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Are stable cryptocurrencies securities or not?

Are stable cryptocurrencies considered to be securities? A review by a Bitcoin mixer: mixer.money
Are stable cryptocurrencies securities or not?

  1. Stablecoins are once again out of favor
  2. Is the concern real or is it all part of a scheme?
  3. Will stablecoins be officially recognized?

Gary Gensler, the Chairman of the Securities and Exchange Commission, has once again agitated the cryptocurrency community: during a hearing at the Senate Banking Committee this Tuesday, he refused to rule out regulating stablecoins as securities. This will cause significant regulatory problems for issuers.

Gary Gensler did not give a direct answer to the question about stablecoins. A review by a Bitcoin mixer: mixer.money

Pat Toomey, a Republican Senator from Pennsylvania, asked Gary Gensler whether stablecoins and cryptocurrencies could be regarded as securities. The Commission’s Chairman sidestepped the question by saying that “they may well be securities.”

Stablecoins are once again out of favor

We have already written that many investors believe in the potential of stablecoins and consider them to be the golden mean which combines the best of the two financial worlds — fiat money and cryptocurrencies.

For some time, stablecoins have served as an integral element of the crypto market and have facilitated trading between popular cryptocurrencies, such as Bitcoin and Ethererum. However, regulators are concerned that stablecoins may pose a threat to the financial stability of the current economic system. Investors use them as cash substitutes, even though their turnover is still not entirely regulated.

This July, Treasury Secretary Janet Yellen held a meeting of the President’s Working Group on Financial Markets, in order to address the threat posed by stablecoins to the stability of the global economy. She emphasized “the need to act quickly to ensure there is an appropriate regulatory framework in place.”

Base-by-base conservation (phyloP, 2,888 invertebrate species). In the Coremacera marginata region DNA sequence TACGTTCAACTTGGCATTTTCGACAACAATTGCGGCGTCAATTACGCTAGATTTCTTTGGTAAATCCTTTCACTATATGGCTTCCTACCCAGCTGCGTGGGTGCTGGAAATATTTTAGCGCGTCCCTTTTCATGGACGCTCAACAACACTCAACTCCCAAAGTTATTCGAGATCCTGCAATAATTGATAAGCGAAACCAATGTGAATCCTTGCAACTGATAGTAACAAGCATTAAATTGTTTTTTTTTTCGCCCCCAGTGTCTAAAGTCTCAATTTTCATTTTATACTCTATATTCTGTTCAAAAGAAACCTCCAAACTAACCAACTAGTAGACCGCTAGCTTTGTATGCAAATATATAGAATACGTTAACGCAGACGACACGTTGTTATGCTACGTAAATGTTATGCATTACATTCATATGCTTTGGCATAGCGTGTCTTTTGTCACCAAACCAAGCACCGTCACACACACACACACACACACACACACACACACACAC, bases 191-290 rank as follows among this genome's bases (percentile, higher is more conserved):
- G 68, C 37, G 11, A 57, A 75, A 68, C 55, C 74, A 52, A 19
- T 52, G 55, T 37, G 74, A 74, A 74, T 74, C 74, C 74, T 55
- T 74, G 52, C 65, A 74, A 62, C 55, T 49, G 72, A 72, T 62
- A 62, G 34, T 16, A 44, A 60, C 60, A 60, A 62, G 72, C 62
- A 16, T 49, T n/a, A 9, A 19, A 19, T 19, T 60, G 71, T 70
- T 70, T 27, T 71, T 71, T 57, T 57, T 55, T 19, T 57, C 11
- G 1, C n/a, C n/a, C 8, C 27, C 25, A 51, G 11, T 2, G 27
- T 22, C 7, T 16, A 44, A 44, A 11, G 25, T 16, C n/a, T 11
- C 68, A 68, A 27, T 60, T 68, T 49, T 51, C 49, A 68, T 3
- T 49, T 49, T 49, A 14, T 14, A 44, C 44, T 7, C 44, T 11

Treasury Secretary Janet Yellen. A review by a Bitcoin mixer: mixer.money

Is the concern real or is it all part of a scheme?

Gensler’s opponents argue that the Commission’s Chairman does inded believe in the potential stablecoins and his actions are aimed at asserting the authority over the new instruments, even with minimal legal justification.

In his interview with MarketWatch, Dean Steinbeck, general counsel at the blockchain platform Horizen, claimed that “Gensler is very clear in wanting the SEC to have unlimited powers with respect to crypto.” He also stated that he agreed with Toomey’s analysis of the Howey Test: given that stablecoin buyers do not have a reasonable expectation of profit, stablecoins fail the Howey Test and cannot be considered a security.

Will stablecoins be officially recognized?

In the U.S., a financial asset must pass the Howey test, to be considered a security. If it passes the test, all transactions involving such assets are regulated by two laws and shall be carried out according to certain requirements to information disclosure and registration.

According to Gensler, stablecoins are covered by these laws , as there are other financial instruments that fail the test but are regulated under this legislation.

Rohan Grey, president of the Modern Money Network and assistant professor of law at Willamette University, tweeted that among other things stablecoins may be considered as evidence of indebtedness, a note, or a certificate of deposit, which are all securities in accordance with the federal law.

According to research by Gary Gorton, a professor of finance at the Yale School of Management, the statement that a stablecoin is a security is rather controversial, and regulating authorities at the Treasury Department and Federal Reserve will likely interfere in order to regulate these instruments.

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